A new study shows smokers are twice as likely to die from a stroke as non-smokers.
In Lancashire the smoking prevalence per 100,000 of the population is 21 per cent.
Public Health England’s Smokefree Health Harms campaign highlights how dangerous chemicals in cigarettes, including arsenic and cyanide, flow through the body, damaging the heart and lungs and cells in the brain.
Research published in the New England Journal of Medicine shows how the brain is particularly vulnerable to these toxins, leading to a faster decline in functionality and an increased risk of stroke and dementia.
Smoking can also cause the arteries to narrow which, in turn, increases the likelihood of blood clots that can lead to a stroke.
Andrea Crossfield, chief executive of Tobacco Free Futures, a social enterprise responsible for tackling tobacco in the North West, said: “Addiction to tobacco is still Lancashire’s biggest killer, with half of all long term smokers dying in the region from their dependence.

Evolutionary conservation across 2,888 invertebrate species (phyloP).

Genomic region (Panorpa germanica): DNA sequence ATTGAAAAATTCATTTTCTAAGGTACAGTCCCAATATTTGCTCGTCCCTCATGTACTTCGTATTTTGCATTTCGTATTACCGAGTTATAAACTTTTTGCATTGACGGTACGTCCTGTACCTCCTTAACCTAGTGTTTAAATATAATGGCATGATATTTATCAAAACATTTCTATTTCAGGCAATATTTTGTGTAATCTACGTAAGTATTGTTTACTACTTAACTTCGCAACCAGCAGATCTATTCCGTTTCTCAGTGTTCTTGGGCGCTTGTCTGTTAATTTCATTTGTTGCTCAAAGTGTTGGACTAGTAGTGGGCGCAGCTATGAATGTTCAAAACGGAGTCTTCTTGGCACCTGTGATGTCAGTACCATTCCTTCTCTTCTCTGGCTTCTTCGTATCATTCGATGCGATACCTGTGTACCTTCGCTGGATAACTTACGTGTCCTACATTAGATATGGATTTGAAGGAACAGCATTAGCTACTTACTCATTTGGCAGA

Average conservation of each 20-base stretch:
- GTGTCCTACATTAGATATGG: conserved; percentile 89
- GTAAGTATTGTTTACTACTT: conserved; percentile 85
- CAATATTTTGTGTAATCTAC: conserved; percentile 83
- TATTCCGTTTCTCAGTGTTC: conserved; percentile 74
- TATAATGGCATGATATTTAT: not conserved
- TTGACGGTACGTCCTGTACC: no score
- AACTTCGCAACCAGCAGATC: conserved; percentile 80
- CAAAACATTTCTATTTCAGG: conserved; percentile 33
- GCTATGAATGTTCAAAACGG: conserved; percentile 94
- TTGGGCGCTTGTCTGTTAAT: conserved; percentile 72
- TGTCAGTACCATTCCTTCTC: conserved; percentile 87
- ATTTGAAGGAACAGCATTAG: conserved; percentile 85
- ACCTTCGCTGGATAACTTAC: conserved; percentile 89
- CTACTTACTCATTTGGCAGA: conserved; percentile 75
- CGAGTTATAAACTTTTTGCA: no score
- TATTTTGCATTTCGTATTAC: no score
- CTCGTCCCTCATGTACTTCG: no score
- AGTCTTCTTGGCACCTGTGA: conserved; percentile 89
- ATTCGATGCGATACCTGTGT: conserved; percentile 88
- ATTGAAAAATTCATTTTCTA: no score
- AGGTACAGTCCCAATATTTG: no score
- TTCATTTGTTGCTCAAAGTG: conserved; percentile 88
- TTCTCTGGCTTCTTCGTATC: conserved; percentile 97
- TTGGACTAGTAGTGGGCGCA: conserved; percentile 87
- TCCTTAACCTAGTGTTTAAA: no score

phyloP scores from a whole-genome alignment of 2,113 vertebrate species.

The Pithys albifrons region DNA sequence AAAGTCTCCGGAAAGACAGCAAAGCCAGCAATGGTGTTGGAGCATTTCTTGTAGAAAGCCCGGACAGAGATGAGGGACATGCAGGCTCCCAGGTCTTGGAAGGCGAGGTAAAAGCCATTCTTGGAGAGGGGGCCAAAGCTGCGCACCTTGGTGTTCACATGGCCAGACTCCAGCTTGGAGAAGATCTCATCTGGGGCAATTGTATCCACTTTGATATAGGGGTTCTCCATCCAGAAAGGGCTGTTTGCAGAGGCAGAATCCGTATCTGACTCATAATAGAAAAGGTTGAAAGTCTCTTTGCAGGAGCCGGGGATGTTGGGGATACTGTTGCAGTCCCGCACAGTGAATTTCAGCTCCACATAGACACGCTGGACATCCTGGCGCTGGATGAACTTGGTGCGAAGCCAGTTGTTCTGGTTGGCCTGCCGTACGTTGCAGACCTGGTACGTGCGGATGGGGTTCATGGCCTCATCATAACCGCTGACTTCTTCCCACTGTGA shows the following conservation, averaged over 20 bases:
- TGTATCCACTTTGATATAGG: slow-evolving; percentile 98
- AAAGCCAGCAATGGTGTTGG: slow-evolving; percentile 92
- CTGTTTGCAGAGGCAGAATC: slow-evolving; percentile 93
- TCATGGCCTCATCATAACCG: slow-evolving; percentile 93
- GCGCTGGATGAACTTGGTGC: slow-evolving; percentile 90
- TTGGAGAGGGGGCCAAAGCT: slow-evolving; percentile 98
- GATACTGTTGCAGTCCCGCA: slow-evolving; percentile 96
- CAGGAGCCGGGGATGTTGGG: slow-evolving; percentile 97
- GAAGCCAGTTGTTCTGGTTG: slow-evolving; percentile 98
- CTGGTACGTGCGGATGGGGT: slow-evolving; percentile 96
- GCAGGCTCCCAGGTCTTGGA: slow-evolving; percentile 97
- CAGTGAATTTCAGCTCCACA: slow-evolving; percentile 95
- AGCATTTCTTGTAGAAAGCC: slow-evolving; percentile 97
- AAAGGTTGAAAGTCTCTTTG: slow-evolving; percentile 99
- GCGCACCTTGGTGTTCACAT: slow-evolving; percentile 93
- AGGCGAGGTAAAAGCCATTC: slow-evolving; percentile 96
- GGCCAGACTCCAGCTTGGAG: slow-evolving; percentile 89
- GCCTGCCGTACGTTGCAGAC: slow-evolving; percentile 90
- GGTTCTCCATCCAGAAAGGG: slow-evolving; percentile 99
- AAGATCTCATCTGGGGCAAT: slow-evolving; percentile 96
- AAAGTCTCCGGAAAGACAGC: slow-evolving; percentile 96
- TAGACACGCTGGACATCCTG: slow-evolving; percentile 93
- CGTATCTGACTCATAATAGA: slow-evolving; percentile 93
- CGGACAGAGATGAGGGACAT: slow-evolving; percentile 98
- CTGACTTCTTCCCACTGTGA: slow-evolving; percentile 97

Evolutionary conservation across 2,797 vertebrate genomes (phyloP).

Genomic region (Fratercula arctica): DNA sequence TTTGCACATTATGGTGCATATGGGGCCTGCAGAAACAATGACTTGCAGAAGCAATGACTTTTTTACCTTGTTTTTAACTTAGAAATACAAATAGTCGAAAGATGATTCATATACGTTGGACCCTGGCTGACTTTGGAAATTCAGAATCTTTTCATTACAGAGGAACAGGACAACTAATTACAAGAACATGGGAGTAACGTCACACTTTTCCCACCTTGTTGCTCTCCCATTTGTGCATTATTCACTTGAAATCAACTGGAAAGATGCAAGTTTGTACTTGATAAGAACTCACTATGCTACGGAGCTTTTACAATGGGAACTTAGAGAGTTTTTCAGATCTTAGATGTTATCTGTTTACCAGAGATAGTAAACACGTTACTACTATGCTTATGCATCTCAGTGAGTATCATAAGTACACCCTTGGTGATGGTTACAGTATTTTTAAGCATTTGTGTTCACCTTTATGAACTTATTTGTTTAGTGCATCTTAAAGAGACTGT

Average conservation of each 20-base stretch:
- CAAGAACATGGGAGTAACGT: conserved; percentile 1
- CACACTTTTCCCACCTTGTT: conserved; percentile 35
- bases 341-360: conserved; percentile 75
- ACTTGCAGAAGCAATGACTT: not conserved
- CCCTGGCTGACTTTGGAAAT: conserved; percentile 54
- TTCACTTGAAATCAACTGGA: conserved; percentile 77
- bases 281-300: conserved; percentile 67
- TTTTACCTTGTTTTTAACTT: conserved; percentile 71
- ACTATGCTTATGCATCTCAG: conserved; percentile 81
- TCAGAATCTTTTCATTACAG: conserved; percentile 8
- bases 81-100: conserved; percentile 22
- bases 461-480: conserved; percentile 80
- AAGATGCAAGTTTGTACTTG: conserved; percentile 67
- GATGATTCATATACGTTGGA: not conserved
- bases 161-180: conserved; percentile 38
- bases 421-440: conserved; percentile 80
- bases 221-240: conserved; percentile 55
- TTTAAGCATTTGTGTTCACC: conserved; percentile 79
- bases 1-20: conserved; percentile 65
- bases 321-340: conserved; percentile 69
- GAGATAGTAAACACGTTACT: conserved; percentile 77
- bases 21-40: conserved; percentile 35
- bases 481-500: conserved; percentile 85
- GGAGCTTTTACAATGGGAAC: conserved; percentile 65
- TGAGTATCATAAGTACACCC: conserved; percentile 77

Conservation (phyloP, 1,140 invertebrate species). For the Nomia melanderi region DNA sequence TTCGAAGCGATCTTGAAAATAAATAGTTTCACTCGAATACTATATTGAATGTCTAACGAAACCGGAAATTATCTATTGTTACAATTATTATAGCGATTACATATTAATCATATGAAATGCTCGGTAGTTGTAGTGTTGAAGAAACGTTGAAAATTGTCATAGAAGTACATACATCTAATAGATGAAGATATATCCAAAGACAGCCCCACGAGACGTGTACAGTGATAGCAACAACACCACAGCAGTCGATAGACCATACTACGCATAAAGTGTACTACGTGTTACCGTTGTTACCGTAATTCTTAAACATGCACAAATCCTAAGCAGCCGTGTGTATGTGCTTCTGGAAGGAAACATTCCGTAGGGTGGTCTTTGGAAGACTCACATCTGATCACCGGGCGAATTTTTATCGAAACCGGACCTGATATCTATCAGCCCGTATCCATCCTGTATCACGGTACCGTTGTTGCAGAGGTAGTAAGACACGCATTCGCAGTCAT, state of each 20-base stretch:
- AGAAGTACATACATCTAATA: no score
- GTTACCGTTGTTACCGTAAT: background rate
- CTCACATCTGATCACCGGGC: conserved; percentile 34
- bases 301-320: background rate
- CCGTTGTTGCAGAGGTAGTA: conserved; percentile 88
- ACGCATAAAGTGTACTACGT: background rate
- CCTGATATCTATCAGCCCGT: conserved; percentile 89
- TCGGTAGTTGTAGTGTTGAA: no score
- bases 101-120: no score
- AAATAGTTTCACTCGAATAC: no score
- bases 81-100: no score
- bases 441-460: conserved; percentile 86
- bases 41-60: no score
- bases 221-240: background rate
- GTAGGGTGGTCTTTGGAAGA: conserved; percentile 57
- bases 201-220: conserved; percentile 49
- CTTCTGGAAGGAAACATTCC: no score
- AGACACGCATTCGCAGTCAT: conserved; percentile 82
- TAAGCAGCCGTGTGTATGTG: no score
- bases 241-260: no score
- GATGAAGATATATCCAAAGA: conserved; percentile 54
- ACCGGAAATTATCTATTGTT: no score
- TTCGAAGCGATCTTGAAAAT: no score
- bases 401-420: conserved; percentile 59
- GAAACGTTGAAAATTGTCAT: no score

“People still underestimate the serious damage to health caused by smoking with the heart, lungs and brains affected.
“Smokers who stop this January will notice immediate health improvements including a better sense of smell and taste and more energy. Longer term, ex-smokers reduce their risk of stroke, heart disease and lung cancer, as well as protecting others from secondhand smoke. If you have been thinking about quitting now is the time to do it.”
Support, advice and a range of tools are available for anyone looking to stop smoking.
Visit www.nhs.uk/smokefree to receive free support tools and find details of where you can get professional advice through your local NHS stop smoking service.